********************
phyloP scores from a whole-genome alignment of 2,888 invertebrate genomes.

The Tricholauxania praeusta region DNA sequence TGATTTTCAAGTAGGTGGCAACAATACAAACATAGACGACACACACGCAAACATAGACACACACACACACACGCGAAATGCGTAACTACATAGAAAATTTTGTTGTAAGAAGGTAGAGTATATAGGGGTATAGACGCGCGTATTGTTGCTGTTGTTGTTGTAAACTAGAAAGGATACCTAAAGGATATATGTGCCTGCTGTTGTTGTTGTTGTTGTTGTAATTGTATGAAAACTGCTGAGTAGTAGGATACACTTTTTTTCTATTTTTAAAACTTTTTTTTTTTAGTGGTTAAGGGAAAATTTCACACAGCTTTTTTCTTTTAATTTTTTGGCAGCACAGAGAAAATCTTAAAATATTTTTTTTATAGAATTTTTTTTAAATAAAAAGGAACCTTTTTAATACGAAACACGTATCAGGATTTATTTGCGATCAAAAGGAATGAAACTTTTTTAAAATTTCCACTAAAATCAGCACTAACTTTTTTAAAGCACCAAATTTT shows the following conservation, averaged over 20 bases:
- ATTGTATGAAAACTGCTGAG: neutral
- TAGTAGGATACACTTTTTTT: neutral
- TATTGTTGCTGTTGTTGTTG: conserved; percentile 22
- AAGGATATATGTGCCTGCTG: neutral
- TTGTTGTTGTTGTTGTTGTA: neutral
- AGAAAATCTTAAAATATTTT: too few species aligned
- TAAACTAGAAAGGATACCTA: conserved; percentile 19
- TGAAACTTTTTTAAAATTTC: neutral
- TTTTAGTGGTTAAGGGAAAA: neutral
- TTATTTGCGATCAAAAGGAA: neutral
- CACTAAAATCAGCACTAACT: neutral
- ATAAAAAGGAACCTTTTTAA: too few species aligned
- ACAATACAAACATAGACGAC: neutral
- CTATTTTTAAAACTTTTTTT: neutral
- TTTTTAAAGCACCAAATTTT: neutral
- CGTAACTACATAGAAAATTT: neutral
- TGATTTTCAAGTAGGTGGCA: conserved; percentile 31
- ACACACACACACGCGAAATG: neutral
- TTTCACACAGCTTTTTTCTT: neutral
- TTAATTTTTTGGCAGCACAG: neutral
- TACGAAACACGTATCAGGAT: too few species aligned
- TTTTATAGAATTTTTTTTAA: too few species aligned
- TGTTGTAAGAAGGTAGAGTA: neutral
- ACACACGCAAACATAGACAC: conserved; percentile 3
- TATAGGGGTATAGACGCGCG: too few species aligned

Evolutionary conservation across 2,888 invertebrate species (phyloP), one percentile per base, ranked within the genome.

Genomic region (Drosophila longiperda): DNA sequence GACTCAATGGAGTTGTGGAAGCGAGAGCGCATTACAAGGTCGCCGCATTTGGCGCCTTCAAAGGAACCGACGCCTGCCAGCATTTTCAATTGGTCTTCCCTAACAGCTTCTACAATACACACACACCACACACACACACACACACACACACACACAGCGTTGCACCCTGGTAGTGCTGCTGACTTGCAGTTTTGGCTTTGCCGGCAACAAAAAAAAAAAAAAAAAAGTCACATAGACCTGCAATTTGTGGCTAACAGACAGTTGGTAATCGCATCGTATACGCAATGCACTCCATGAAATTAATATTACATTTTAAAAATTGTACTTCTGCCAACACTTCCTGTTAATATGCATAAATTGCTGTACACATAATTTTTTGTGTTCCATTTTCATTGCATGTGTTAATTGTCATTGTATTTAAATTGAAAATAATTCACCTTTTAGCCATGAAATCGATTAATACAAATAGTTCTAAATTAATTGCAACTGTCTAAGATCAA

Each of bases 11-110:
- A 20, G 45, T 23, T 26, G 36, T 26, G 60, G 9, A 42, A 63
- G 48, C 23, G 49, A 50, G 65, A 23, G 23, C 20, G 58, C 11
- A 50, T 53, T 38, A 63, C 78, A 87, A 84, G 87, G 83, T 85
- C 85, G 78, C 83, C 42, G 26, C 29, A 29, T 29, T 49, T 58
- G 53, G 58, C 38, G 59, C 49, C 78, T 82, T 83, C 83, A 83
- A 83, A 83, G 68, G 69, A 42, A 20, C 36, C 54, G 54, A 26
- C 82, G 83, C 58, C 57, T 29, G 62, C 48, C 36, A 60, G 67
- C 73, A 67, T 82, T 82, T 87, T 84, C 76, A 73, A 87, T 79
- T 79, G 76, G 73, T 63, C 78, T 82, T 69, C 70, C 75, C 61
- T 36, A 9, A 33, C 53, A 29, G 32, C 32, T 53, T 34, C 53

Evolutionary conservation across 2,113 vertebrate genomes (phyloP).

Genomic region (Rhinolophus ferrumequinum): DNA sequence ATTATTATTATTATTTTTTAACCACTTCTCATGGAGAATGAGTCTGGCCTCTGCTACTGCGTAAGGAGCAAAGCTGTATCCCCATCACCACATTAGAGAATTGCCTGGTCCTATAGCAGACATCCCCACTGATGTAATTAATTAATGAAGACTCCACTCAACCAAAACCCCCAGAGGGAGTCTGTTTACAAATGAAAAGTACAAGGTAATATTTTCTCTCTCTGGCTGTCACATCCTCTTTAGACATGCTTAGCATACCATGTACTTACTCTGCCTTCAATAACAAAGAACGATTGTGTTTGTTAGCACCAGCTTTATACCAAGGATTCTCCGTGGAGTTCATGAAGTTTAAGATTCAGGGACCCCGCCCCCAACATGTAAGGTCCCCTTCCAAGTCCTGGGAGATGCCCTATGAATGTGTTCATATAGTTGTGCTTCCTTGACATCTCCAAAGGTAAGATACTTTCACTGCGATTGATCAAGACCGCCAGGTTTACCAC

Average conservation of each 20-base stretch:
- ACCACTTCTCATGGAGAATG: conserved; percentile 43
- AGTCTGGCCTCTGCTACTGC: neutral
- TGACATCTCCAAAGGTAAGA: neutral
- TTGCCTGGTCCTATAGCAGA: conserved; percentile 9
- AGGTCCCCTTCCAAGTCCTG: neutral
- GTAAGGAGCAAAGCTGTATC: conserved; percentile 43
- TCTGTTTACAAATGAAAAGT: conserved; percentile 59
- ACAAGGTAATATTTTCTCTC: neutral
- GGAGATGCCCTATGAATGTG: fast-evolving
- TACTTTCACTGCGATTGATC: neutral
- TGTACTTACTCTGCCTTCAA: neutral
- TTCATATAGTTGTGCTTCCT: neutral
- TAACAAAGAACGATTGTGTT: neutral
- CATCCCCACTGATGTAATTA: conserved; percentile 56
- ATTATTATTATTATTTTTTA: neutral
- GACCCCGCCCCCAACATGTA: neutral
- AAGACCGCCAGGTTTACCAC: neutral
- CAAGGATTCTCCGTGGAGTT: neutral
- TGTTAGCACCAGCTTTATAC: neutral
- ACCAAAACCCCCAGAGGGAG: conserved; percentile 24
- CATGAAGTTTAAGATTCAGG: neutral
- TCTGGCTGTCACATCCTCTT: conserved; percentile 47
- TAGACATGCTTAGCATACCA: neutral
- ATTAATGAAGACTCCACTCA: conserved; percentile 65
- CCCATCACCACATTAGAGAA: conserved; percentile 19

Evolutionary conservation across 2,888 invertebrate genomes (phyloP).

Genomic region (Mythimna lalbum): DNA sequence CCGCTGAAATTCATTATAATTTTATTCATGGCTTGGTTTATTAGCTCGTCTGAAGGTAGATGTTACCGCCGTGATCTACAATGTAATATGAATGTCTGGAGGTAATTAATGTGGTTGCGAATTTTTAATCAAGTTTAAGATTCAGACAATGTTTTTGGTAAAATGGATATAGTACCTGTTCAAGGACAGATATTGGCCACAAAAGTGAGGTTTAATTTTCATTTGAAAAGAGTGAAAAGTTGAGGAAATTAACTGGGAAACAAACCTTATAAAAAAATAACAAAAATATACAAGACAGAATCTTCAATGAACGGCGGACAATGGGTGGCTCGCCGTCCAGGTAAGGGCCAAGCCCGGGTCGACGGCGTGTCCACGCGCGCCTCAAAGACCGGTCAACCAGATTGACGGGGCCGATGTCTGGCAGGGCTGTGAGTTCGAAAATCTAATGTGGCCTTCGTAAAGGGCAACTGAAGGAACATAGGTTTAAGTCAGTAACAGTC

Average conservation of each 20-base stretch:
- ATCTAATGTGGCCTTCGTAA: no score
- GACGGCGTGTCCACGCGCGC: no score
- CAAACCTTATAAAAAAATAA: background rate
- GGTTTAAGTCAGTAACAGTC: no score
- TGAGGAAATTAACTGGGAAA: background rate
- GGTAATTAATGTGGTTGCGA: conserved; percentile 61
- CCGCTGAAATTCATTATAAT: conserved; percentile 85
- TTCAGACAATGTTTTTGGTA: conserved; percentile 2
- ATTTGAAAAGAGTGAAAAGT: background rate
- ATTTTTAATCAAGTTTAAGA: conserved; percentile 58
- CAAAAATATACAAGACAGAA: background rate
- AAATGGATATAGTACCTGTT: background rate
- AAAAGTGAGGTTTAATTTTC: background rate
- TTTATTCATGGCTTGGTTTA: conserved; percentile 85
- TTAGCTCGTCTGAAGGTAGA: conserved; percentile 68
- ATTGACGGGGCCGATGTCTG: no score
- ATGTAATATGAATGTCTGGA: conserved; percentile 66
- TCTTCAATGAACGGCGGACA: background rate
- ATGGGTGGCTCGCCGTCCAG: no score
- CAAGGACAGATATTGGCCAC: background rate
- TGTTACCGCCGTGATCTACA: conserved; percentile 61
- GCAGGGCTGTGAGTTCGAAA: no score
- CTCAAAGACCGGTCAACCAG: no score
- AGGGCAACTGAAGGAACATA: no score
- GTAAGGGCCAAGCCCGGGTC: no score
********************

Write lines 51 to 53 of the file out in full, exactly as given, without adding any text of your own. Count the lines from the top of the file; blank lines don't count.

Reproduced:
- ACAAGGTAATATTTTCTCTC: neutral
- GGAGATGCCCTATGAATGTG: fast-evolving
- TACTTTCACTGCGATTGATC: neutral